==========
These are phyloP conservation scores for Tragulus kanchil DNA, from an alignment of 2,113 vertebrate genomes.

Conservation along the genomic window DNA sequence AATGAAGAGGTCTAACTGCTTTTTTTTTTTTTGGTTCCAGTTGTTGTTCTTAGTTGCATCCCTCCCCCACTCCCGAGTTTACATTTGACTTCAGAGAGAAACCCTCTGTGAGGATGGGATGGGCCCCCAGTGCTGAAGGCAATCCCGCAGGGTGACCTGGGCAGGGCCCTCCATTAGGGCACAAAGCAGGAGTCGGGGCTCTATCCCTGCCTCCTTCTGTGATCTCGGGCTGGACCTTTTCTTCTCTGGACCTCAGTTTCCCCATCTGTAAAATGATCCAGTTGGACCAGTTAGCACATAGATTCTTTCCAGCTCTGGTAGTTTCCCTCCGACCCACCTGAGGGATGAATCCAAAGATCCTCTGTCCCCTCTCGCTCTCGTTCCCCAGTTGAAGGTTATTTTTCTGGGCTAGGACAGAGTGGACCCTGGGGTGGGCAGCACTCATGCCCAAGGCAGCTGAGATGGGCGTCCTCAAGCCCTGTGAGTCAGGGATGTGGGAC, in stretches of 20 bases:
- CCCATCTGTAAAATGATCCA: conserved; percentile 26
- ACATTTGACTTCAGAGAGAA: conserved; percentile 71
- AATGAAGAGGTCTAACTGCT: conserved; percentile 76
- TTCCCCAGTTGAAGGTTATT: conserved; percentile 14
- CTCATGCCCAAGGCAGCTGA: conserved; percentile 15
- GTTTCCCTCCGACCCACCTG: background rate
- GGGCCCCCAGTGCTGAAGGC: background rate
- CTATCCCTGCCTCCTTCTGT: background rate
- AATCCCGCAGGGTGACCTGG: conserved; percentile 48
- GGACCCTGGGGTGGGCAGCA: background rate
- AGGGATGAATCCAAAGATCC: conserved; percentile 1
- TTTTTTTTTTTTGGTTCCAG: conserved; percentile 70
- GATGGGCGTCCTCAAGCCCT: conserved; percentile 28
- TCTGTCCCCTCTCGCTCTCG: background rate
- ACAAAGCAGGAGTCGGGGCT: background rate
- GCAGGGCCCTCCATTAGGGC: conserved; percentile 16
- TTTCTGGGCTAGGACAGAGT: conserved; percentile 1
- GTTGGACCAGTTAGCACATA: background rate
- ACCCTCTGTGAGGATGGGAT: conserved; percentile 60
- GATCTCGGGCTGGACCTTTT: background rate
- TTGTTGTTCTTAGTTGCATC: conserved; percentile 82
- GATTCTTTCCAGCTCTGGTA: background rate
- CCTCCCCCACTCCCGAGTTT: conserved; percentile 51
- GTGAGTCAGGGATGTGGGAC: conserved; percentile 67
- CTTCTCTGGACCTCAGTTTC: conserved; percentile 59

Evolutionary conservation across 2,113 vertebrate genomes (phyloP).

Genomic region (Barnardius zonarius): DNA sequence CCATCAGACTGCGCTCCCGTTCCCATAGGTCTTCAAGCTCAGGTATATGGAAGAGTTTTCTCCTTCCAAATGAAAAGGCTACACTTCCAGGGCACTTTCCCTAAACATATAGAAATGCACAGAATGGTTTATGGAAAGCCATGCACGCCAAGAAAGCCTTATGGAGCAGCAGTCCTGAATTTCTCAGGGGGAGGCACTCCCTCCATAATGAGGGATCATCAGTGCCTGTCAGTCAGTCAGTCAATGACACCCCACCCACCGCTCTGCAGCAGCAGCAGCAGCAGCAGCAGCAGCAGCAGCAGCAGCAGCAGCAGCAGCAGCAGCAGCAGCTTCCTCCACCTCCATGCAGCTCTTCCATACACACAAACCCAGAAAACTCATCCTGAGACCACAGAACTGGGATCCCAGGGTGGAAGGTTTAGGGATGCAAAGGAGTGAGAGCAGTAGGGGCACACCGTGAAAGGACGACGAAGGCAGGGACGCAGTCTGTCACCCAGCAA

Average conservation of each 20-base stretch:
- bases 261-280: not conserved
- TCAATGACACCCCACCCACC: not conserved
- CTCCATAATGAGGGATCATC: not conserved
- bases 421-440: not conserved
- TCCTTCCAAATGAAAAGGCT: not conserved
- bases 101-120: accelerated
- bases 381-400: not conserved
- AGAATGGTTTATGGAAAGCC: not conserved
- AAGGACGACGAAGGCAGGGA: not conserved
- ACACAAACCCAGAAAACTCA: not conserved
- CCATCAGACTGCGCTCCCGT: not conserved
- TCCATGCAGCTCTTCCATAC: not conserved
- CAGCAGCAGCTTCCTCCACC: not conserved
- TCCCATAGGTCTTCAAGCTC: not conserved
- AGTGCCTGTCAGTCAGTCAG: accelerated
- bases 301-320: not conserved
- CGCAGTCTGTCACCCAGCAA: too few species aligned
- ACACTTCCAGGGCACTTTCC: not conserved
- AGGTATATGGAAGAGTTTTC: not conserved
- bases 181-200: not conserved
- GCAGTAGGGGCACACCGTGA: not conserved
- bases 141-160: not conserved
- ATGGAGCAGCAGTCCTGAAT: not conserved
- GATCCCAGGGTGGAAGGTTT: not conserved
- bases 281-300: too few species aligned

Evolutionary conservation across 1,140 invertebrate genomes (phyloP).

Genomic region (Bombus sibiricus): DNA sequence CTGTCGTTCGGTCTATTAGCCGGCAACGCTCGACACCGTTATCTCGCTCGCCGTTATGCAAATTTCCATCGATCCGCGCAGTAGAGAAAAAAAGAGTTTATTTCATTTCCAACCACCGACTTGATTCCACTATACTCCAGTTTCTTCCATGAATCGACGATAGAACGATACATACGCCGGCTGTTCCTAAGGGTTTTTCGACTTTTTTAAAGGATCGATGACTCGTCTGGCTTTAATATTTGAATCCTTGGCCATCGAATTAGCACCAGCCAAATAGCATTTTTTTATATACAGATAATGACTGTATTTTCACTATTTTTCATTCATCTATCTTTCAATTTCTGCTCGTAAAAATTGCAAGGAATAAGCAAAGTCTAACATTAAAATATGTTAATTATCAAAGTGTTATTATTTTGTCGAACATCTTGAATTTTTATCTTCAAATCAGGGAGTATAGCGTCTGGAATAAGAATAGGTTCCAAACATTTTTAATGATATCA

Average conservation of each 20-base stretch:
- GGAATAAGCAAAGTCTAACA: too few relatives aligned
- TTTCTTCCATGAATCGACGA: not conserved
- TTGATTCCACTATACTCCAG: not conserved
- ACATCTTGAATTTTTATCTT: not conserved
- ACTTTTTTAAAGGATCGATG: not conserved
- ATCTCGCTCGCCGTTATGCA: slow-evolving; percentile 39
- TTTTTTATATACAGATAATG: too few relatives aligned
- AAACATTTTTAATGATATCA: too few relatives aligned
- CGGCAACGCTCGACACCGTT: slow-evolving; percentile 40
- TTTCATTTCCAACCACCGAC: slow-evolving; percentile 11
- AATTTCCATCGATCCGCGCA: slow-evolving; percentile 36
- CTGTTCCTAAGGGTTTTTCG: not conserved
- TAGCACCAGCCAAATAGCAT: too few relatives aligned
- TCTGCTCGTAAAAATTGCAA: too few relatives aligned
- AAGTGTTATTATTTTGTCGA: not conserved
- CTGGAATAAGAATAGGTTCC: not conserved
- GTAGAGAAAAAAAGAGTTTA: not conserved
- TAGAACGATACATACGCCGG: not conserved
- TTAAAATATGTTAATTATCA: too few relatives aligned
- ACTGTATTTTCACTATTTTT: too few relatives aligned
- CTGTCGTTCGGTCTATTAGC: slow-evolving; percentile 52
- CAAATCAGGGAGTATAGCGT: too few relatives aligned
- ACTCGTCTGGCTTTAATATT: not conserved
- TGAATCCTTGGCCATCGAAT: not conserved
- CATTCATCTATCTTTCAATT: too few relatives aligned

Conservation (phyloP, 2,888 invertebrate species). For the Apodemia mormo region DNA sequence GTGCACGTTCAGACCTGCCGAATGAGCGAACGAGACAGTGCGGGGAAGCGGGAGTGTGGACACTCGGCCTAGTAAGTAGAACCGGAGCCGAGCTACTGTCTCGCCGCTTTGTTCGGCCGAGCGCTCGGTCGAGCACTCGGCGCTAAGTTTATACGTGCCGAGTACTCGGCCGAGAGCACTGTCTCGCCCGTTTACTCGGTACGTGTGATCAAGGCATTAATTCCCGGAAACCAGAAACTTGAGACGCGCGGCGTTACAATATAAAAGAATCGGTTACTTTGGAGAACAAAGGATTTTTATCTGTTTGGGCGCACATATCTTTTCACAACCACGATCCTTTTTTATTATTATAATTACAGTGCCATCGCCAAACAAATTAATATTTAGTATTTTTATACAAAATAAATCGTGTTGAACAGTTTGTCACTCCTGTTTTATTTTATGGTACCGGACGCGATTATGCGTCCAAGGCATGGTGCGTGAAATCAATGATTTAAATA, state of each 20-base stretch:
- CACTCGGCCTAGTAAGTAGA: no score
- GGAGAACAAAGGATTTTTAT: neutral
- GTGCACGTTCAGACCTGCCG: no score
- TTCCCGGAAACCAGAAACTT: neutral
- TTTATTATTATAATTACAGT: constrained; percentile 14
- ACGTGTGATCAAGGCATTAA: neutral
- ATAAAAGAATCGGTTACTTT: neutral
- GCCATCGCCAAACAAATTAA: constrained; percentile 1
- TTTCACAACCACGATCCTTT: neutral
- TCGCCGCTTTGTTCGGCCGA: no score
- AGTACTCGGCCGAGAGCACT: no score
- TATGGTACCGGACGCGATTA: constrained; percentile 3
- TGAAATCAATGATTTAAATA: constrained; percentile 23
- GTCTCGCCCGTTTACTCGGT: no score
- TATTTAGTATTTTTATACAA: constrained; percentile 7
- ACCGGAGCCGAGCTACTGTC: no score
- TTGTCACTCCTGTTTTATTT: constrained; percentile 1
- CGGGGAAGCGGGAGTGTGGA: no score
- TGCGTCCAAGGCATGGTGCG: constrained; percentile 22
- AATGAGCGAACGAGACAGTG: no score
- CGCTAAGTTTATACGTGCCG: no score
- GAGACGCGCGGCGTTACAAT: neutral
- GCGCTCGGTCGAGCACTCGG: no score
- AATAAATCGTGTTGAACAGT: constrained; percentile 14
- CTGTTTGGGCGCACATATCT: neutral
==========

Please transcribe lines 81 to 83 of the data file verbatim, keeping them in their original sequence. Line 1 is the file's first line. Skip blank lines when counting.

- ACTCGTCTGGCTTTAATATT: not conserved
- TGAATCCTTGGCCATCGAAT: not conserved
- CATTCATCTATCTTTCAATT: too few relatives aligned